7. An air conditioner according to claim 1, which further comprises an air cooler having means to supply cooled air to said air supply means and cooled air valve means operated to start the flow of cooled air when the temperature of the cushion member reaches said second preset level and to stop the flow of the same when it falls below said second preset level.
8. An air conditioner according to claim 5, which further comprises an air permeable cover for said cushioning member, an air permeable foam liner between said cover and said cushioning member and wherein said heater sheet is disposed between said cushioning member and said foam liner.
Description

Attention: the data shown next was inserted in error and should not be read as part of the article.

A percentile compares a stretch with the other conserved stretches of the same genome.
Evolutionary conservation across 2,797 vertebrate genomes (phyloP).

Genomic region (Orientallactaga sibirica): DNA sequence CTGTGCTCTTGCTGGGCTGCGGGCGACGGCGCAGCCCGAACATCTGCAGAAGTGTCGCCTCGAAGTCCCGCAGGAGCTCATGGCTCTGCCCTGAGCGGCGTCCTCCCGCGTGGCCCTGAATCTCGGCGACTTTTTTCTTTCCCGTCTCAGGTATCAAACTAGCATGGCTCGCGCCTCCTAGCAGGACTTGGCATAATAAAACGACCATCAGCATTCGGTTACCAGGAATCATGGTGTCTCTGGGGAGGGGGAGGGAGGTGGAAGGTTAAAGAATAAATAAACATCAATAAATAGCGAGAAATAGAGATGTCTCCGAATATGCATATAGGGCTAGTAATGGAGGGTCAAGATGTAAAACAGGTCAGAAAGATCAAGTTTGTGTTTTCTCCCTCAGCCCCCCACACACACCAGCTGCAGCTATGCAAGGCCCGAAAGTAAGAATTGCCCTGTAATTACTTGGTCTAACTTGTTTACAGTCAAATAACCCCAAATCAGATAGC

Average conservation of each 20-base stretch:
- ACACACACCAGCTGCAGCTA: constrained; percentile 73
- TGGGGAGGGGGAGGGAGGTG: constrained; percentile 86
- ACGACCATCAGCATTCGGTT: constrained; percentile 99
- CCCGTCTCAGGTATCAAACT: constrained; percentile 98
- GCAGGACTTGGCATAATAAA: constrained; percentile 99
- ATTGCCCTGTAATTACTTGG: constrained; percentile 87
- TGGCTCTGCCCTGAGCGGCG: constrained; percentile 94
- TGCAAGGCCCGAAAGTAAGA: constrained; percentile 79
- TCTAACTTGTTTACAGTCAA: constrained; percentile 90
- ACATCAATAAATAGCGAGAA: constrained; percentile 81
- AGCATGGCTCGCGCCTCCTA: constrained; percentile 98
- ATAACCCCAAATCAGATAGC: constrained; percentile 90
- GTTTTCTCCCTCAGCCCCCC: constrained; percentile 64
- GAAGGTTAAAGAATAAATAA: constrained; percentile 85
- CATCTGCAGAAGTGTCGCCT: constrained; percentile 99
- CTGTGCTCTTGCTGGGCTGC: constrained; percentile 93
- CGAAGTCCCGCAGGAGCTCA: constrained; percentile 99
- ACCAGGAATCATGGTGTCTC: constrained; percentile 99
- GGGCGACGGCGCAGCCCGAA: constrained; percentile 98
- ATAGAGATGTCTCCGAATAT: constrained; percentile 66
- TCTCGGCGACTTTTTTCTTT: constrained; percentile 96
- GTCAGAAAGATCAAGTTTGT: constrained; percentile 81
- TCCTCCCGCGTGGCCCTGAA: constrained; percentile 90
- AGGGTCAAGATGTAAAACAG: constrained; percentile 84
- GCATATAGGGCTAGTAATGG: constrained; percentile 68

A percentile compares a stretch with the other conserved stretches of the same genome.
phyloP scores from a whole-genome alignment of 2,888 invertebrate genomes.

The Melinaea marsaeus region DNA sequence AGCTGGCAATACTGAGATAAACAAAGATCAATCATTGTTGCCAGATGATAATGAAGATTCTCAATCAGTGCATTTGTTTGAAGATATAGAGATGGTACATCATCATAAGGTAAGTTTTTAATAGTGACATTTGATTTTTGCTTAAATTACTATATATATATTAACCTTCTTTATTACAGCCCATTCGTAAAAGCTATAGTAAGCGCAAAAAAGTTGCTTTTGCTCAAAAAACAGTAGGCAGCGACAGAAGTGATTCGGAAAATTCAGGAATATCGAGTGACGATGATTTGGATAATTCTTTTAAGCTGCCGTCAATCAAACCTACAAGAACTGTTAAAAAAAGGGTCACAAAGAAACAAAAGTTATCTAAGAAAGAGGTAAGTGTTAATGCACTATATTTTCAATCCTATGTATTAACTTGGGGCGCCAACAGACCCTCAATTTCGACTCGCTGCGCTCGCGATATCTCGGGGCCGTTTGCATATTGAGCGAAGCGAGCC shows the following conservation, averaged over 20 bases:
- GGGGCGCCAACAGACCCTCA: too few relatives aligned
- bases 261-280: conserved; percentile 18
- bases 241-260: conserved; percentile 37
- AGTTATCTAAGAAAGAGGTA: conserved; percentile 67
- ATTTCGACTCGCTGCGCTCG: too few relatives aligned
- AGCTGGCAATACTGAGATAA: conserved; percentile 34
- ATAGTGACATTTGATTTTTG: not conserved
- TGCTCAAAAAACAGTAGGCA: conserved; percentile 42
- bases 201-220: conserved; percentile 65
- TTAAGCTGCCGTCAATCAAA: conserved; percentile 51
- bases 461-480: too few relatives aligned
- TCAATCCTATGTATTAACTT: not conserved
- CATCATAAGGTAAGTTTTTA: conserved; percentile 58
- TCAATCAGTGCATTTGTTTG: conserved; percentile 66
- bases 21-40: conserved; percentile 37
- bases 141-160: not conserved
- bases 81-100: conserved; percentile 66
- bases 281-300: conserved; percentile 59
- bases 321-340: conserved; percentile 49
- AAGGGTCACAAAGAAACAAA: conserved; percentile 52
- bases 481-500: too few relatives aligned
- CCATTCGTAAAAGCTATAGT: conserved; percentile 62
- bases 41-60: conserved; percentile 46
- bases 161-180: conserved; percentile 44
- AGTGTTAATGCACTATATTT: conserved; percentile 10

BACKGROUND OF THE INVENTION

1. Field of the Invention:

This invention relates to an air conditioner for a vehicular seat.

2. Description of Prior Arts:

In a vehicle driven in a cold district or during the winter, since the temperature of the interior thereof is low, the interior or the seat is warmed to improve the comfort of ride. The warming of the seat, for example, is effected by using a heater connected to the vehicle's power source and embedded in the seat or by sending a current of warm air to the seat from an air heater suitably disposed in the interior.

When the heater connected to the vehicle's power source is used for the warming, however, it consumes a large volume of energy from the power source such as a car battery and proves uneconomical in spite of the advantage that the temperature of the heater is instantaneously elevated to bring the temperature of the seat quickly to the preset temperature when the switch is closed to turn on the heater.